OKLAHOMA CITY – An Oklahoma father born in Mexico is desperately trying to become an American citizen, so he can keep his family together.
He came to the U.S. as a teenager, married, and started a family here.
He could be deported at any moment, so we’re not using his real name or showing his face, and instead referring to him as Jimmy.
“With no Social Security number, it’s like you’re invisible,” he said.
Jimmy’s two kids and wife are American-born citizens. We’re not revealing their names or faces either.
The family hired an immigration attorney last fall.
They paid big bucks for legal help so Jimmy could start down the path of legal citizenship.
They paid over $3,000 to immigration attorney Tuan A Khuu, but month after month, little to no progress on the case.
“So, I went into the office, and they told me I had to provide proof that I had paid,” his wife told News 4. “I’m like, ‘No problem,’ went to the bank, got a copy of the check.”
Even with proof of payment, things seemed to move at a snail’s pace, and then out of the blue, Khuu’s office called with an update.
Jimmy’s wife says an assistant told them Jimmy’s petition had been successfully filed.
“I asked them for proof of work or receipt number, and they told me they couldn’t provide that,” she recalled. ‘Why not?’ ‘I don’t know.’”
According to U.S. Immigration, they issue the receipt once the petition with the petitioner’s signature on it gets filed with their agency.
That’s important because Jimmy says he never signed a petition or any paperwork for that matter.
Without that receipt number, there is no proof that anything was submitted.
Our camera was rolling as the couple begged for answers from Khuu’s law office one more time.
Again, the assistant said they were still waiting on proof of payment.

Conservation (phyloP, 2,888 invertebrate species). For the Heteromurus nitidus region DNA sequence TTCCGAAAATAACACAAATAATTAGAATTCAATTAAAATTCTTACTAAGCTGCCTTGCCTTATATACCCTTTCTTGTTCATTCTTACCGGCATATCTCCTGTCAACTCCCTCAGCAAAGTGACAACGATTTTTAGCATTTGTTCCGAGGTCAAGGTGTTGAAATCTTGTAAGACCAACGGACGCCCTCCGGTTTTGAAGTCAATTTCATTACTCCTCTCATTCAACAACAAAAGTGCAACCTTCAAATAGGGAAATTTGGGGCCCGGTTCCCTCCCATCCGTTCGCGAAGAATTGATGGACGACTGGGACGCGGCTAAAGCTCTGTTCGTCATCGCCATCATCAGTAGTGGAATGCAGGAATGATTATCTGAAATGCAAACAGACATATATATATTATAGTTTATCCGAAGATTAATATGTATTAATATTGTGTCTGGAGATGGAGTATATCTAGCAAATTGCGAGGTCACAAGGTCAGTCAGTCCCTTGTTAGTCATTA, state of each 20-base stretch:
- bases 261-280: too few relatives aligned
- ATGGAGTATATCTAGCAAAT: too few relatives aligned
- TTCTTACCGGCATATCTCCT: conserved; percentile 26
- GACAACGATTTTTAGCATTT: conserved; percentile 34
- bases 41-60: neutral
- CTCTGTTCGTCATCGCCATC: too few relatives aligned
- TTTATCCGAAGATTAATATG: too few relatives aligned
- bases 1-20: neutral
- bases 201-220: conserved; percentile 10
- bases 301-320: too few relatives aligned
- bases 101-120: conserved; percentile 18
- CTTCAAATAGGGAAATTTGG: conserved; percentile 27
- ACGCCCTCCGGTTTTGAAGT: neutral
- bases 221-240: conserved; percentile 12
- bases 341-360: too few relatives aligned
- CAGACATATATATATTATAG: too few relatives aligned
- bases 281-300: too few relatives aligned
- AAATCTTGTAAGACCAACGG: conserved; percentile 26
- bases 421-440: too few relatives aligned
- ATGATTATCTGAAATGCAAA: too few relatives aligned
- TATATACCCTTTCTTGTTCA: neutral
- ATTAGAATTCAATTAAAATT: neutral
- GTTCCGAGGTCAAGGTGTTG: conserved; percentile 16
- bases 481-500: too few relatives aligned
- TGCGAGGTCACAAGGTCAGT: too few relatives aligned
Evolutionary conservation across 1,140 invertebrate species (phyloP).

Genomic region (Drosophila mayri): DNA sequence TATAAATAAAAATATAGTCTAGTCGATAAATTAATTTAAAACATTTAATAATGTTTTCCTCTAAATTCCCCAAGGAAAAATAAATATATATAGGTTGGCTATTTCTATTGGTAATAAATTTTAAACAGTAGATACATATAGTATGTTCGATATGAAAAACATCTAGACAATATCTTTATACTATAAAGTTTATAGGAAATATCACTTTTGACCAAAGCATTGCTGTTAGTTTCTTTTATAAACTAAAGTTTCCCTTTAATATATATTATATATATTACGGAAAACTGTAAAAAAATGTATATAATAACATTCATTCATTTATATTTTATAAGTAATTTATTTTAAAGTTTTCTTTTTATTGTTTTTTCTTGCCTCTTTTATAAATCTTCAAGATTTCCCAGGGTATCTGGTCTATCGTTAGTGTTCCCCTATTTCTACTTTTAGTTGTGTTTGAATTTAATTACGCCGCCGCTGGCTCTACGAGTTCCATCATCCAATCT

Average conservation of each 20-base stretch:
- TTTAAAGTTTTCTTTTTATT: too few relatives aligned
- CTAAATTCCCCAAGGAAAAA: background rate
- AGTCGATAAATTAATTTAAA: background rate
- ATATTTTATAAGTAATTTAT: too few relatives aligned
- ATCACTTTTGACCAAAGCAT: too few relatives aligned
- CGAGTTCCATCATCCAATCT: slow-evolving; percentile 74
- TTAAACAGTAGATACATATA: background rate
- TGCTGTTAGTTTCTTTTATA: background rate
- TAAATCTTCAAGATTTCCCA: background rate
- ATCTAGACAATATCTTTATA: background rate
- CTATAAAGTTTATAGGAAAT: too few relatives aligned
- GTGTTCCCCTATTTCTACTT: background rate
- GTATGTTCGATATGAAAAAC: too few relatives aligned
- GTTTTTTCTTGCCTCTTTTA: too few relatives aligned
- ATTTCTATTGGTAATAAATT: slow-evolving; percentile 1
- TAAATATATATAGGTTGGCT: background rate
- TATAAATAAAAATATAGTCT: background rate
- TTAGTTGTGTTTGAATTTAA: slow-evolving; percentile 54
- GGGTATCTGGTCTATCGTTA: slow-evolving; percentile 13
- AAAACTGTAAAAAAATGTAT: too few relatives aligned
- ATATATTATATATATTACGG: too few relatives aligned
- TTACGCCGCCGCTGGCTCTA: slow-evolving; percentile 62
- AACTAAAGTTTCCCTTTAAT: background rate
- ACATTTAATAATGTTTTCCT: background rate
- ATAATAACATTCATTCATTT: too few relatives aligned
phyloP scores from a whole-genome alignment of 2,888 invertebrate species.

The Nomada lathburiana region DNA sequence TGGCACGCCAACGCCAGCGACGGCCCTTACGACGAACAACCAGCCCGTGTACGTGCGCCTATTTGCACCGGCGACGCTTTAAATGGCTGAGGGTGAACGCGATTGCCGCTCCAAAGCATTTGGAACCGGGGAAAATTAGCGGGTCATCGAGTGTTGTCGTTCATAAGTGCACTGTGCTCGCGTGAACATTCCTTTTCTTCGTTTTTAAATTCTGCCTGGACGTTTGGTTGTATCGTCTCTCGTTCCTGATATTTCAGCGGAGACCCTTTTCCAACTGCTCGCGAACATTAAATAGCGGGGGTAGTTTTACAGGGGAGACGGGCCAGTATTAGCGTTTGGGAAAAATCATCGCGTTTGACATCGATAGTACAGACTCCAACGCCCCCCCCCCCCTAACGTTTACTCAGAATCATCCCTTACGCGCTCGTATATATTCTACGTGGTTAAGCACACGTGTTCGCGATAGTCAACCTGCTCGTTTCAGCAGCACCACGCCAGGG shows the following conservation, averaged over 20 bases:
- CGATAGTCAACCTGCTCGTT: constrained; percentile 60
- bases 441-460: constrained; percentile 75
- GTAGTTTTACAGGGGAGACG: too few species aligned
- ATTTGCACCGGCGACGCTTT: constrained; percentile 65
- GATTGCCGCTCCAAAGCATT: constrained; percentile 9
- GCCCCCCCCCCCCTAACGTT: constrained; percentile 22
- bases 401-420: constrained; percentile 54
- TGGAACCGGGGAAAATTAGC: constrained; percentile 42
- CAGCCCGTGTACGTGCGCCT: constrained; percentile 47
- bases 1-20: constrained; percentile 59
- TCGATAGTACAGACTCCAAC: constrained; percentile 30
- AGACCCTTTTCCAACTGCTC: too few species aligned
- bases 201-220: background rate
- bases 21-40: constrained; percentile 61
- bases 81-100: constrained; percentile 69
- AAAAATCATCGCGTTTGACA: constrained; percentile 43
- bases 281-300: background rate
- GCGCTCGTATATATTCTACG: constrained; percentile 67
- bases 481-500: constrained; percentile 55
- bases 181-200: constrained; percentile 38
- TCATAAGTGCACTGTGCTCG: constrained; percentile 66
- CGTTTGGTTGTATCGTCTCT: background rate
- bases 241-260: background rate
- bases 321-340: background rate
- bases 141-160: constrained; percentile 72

At her wit’s end, Jimmy’s wife filed a grievance with the Oklahoma Bar Association.
They investigated and attempted to mediate.
Later on, she aired out her grievances in person to several of Khuu’s assistants at his office on North Classen.
“I’m extremely frustrated,” she said. “I have not received not one phone call other than maybe one that I received that I believe gave me false information in the nine-plus months that you’ve had my case.”
The assistant apologized.
“All I can say is we’re sorry for that because that’s not how it should have happened,” she said. “That’s not how things are managed, especially with immigration.”
The Oklahoma Bar Association confirms Khuu is a “member in good standing.”
We spent a week trying to reach Khuu to get his side of things. The attorney did not return our messages, but he did respond to the grievance.
In his letter to the Bar’s general counsel, he writes, “after reviewing the documents, we learned Jimmy’s wife’s income was not sufficient to be a sponsor of her husband,” and “her failure to produce adequate income prevented the completion of the petition.”
Jimmy’s wife says the problem is no one ever communicated that to her.
“If I needed to I could find someone to be the co-sponsor, that’s not an issue,” she said. “I was just not made aware of any of this.”
At the end of the day, Khuu’s office made the family whole again, with a full refund.
Jimmy is now back at square one, not one step closer to becoming a legal U.S. citizen.
He is tired of running. His kids are scared.
His parents are in Mexico and getting older, but without a visa, he cannot risk crossing the border to help.
He said, “You’re trying to do the right thing, and everything fails.”
Finances and fear kept him from pursuing legal immigration sooner.
Many in the Hispanic community believe filing for legal immigration will encourage federal agents to pursue deportation.
Jimmy is on the hunt for a new immigration attorney to take on his case.
We’ll check back.